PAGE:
Introduction Tendinopathy is a common musculoskeletal condition that is prevalent in both the sporting and sedentary population, and Achilles tendinopathy (AT) has a higher prevalence than any other tendinopathy site (de Jonge, 2011). The annual incidence of Achilles tendinopathy has been estimated at 9% in top level runners (Lysholm, 1987) and elite long distance runners have a lifetime risk of 52% (Kujala, 2005). Clinically, tendinopathy presents with tendon pain with loading, tenderness on palpation and impaired function (Kountoris, 2007). Topical glyceryl trinitrate (GTN) has exhibited a role in tendon healing via increasing nitric oxide, which in turn causes fibroblast proliferation, collagen synthesis, contraction of collagen lattices and local vasodilation (Paoloni, 2004; Murrell, 1997). The majority of research in the area of GTN and AT has been conducted by one group (Paoloni, 2004) but there is conflict in the literature, as the results have not been replicated (Kane, 2008).
Methods A 32-year old male triathlete presented with a seven year history of Achilles tendinopathy which had failed conservative treatment. Tendinopathic changes were confirmed on MRI. The patient reported intermittent Achilles pain related to running and was unable to train or participate in running components of triathlons due to the Achilles pain. Swimming and cycling were pain-free. The patient had declined injection therapies and surgery. Local pain and stiffness were particularly noticed in the morning. Any attempts at running caused alteration of running technique, reduction in performance times and pain for three days thereafter.
Initial presentation (Day 1) Initial examination revealed tenderness and palpable thickening in the mid-portion of the right Achilles. The following outcome measures were administered: Victoria Institute of Sports Assessment (VISA-A), Lower Extremity Functional Scale (LEFS) and Numerical Rating Scale (NRS) (Table 1). Repeat assessments were conducted at days 30, 60, 90 and 180.
Treatment The option of using topical GTN patches as an adjunct to the exercise regime was discussed and the possible side effects were highlighted. The patient consented to this treatment. The GTN patch was prescribed by a consultant rheumatologist, and administered as outlined by Paoloni et al (2004), one quarter patch delivering 1.25 mg/day placed on the affected tendon and replaced daily, for 6 months. The patient also commenced a phased Achilles tendon loading programme (Silbernagel, 2007).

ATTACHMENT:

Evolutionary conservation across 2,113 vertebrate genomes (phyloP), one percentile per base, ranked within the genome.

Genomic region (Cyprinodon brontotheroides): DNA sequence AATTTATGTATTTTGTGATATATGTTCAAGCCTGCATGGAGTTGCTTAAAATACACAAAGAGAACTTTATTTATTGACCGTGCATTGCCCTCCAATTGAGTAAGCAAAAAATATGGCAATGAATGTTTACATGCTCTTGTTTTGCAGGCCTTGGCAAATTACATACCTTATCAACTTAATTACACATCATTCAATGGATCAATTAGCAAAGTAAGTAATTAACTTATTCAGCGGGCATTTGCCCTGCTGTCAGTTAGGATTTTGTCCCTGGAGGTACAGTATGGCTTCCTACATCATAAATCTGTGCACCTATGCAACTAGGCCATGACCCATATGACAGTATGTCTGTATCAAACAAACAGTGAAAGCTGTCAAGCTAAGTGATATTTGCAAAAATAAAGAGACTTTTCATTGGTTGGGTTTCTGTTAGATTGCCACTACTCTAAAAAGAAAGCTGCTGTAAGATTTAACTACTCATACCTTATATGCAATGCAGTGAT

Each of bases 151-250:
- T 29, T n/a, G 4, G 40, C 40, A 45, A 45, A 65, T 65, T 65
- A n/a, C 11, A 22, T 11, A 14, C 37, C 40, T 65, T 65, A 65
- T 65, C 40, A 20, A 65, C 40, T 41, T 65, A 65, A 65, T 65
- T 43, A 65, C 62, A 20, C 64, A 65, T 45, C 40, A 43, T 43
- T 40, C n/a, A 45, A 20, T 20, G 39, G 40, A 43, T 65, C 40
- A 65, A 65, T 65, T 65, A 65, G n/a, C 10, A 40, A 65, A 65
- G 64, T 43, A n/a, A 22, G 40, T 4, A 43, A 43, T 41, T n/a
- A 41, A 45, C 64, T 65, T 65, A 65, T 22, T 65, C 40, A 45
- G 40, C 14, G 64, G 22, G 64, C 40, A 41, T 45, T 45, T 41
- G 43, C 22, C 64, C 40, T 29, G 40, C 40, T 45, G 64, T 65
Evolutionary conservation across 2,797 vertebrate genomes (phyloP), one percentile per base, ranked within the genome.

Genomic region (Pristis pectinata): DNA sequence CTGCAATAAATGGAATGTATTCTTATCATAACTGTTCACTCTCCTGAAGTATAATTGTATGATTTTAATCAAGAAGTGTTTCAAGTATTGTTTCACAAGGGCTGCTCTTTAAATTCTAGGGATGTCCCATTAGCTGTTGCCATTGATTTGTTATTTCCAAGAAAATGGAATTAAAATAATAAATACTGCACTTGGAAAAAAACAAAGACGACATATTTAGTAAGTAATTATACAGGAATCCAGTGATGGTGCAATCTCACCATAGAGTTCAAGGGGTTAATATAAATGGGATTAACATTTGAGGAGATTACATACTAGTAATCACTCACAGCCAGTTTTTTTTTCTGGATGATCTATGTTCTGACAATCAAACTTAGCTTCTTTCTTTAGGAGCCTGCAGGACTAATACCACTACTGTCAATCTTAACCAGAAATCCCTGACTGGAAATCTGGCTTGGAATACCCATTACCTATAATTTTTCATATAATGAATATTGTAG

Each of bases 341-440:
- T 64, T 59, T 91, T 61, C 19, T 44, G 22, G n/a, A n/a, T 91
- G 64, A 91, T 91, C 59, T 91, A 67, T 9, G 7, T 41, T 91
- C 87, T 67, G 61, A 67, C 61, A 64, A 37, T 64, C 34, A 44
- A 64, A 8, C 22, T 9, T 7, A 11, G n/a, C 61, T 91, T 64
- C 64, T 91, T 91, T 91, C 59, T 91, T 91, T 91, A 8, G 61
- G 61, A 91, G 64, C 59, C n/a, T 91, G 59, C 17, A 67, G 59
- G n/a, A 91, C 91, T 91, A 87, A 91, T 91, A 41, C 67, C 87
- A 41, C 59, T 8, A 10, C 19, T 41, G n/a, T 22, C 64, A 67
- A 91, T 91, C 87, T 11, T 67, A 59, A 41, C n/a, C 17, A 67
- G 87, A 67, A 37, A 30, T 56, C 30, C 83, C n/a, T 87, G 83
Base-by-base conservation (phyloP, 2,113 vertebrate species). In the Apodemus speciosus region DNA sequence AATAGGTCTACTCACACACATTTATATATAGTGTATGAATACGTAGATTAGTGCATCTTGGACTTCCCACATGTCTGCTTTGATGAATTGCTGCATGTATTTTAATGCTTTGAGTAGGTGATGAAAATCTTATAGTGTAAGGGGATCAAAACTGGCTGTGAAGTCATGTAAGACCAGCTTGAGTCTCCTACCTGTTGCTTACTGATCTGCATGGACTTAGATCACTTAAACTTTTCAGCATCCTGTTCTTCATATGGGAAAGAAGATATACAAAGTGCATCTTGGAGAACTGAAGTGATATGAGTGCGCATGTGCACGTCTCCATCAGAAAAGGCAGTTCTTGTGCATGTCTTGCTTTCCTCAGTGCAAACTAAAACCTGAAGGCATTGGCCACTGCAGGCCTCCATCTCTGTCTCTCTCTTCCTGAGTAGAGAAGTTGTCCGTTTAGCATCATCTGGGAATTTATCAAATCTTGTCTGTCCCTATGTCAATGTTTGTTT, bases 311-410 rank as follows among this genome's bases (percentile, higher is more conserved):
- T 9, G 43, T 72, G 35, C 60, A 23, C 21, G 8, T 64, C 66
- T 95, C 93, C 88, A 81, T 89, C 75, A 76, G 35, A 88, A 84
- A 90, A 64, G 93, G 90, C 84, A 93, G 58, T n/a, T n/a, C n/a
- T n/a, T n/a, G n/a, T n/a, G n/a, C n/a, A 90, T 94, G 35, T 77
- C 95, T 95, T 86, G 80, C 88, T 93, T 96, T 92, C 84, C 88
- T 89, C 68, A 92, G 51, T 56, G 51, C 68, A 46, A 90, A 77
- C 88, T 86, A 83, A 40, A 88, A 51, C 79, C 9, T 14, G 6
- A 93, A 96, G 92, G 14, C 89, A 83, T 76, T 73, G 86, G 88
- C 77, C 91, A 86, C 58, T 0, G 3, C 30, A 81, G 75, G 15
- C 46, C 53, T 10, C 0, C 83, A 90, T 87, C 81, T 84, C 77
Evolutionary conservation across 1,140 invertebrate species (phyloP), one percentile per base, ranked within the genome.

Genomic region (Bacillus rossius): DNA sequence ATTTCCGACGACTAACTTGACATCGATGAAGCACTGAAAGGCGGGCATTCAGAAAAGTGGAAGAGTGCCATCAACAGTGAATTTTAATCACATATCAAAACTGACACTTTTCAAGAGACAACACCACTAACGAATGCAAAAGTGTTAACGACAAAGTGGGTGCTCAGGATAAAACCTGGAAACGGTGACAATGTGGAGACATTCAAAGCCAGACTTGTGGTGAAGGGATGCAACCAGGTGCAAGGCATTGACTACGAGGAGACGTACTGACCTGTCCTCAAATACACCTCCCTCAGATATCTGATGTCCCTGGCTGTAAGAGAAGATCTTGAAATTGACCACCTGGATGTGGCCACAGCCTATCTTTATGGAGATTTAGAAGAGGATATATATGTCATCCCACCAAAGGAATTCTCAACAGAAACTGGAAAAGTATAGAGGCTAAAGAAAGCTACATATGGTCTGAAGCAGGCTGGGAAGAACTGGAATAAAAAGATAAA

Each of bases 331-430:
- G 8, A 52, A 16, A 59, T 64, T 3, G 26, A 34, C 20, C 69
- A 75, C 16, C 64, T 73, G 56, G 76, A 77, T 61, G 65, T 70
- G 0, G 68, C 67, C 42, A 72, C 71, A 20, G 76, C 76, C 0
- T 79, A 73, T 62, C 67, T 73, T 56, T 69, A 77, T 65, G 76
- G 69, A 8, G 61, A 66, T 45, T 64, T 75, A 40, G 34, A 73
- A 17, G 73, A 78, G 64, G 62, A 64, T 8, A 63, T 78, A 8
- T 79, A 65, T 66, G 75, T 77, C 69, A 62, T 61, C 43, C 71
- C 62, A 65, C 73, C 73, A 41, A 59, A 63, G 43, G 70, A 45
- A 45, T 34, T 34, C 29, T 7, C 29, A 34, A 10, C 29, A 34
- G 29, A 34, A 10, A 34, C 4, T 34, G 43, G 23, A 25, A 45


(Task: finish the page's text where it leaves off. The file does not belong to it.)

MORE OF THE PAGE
Results The patient had made a complete recovery and was asymptomatic by day 180 (see table 1) and the affected Achilles was no longer tender on palpation. The patient had returned to running and triathlete training, running 7 km at a pace of 3 min 41 seconds per kilometre.
Discussion The evidence to date suggests that GTN has a potential role in the treatment of tendinopathy as an adjunct to exercise. This case highlights the benefit of topical GTN as an adjunct to a specific exercise programme and as a treatment consideration for a triathlete with recalcitrant Achilles tendinopathy. Further trials would be useful in validating the role of GTN as a potential modality in the treatment of tendinopathy.
References de Jonge, et al . BJSM. 2011;45 (13): 1026–28
Kountouris, et al. Best Practice & Res Clin Rheum. 2007;21 (2): 295–316
Kujala, et al . Clin J of Sp Med. 2005;15 (3): 133–35
Lysholm, et al . AJSM. 1987;15 (2): 168–71
Paoloni, et al . JBJS. 2004;86 (5): 916–22
Silbernagel, et al . AJSM. 2007;35 (6): 897–906
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